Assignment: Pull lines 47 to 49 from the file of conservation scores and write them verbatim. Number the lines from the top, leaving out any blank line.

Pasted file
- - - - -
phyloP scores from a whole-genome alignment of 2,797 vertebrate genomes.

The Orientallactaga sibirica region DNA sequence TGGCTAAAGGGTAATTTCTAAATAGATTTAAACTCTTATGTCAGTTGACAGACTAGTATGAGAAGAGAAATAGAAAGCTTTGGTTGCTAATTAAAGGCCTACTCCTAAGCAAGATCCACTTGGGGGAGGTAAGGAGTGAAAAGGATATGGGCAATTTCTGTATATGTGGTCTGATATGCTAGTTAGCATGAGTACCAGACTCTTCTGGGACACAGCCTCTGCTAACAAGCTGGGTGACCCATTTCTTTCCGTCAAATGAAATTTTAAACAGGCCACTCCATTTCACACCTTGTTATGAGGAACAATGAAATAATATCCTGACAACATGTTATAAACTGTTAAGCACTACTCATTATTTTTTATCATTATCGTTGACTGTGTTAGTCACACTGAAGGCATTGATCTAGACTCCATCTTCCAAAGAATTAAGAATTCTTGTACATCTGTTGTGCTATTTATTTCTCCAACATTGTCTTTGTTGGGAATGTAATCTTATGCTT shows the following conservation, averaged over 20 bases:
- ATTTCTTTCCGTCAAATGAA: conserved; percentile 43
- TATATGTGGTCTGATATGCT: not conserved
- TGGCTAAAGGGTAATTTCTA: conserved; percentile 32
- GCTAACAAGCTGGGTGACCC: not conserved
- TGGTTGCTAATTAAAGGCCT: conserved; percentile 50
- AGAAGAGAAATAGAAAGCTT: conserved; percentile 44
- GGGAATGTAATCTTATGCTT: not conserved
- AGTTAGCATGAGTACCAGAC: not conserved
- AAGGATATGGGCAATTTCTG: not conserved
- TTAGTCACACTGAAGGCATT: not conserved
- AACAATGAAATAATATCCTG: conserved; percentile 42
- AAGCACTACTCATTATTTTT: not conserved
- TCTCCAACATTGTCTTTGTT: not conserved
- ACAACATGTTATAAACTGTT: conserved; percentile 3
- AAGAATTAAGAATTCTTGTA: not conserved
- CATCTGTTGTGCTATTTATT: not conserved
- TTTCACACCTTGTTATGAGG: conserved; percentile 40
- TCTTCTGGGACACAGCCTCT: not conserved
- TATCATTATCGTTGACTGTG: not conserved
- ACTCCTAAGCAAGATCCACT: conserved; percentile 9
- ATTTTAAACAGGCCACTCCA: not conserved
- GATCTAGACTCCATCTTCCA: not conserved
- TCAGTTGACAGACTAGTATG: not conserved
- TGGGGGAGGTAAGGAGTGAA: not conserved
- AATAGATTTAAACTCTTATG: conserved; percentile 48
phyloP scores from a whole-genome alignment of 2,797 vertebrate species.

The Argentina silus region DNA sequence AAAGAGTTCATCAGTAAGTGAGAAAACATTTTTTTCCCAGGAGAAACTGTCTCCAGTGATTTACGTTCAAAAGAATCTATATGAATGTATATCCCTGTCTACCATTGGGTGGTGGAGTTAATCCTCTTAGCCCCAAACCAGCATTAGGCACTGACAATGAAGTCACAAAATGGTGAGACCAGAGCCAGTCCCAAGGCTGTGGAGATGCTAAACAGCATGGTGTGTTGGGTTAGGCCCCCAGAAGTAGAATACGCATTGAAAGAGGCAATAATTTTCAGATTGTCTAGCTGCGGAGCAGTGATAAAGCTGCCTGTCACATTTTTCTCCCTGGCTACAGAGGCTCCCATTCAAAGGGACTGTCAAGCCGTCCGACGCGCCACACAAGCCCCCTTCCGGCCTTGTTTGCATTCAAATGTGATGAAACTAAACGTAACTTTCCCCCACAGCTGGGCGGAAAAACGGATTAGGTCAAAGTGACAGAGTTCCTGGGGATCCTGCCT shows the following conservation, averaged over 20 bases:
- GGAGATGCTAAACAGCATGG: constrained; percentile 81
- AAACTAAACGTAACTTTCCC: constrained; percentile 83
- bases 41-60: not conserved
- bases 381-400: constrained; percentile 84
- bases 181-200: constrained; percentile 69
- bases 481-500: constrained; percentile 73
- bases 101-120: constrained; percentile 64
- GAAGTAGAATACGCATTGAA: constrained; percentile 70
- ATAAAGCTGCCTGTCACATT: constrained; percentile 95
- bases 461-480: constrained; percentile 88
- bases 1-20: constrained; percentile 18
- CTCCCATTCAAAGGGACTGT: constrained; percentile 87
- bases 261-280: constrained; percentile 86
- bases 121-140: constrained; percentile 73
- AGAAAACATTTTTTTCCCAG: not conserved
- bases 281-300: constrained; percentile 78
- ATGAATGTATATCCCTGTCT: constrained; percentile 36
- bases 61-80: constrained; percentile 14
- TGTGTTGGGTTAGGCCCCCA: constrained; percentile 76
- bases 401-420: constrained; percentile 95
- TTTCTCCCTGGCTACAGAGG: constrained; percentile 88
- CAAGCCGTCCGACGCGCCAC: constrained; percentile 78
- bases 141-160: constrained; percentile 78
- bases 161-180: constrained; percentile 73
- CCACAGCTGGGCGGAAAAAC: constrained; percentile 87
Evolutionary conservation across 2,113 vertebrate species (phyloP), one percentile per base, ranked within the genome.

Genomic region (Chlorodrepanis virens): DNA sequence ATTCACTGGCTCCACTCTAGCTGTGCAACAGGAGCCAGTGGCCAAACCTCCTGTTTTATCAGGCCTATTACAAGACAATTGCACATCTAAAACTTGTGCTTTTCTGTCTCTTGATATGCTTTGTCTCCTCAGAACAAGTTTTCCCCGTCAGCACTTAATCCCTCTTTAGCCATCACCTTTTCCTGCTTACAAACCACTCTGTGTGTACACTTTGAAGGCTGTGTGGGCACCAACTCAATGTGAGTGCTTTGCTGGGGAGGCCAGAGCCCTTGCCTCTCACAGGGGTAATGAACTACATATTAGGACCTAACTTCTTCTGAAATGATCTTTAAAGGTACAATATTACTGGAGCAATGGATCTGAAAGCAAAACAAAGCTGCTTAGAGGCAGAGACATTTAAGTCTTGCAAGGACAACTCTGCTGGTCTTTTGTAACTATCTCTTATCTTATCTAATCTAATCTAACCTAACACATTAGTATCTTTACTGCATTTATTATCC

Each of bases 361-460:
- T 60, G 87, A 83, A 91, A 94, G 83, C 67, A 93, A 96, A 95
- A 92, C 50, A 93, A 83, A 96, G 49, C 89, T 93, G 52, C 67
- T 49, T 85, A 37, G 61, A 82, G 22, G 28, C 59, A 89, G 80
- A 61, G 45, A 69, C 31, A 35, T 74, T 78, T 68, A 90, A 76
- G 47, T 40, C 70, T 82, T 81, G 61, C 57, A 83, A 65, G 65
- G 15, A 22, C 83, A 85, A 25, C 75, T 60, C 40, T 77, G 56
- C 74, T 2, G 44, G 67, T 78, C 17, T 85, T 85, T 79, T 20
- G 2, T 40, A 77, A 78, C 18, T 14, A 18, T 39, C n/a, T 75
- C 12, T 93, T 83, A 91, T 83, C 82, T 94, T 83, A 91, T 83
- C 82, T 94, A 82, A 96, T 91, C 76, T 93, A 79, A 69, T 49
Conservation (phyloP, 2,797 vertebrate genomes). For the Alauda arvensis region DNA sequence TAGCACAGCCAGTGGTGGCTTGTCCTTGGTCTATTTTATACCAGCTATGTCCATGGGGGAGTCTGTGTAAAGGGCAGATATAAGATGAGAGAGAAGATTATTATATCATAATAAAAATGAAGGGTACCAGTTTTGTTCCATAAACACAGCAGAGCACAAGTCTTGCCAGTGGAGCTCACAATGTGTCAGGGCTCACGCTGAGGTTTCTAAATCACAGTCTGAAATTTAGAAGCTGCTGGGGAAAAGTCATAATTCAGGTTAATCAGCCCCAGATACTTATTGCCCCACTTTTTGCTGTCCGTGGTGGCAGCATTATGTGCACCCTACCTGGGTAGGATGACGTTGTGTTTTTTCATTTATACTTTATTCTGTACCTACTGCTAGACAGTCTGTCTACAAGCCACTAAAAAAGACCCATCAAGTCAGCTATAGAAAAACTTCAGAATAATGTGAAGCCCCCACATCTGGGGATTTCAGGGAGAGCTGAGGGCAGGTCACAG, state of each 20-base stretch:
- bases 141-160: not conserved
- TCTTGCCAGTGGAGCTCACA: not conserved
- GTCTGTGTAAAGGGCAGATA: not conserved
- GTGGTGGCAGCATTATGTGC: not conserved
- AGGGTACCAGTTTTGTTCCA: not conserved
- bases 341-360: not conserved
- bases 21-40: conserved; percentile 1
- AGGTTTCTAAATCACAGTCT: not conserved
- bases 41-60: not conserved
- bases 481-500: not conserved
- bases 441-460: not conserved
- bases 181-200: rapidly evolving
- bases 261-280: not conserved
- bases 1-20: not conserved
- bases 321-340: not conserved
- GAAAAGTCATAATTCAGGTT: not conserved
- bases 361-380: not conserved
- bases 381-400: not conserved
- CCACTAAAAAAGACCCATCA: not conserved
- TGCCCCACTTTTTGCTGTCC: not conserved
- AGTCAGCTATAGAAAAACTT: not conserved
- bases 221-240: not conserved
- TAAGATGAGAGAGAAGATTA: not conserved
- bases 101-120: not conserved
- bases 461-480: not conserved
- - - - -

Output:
- bases 61-80: constrained; percentile 14
- TGTGTTGGGTTAGGCCCCCA: constrained; percentile 76
- bases 401-420: constrained; percentile 95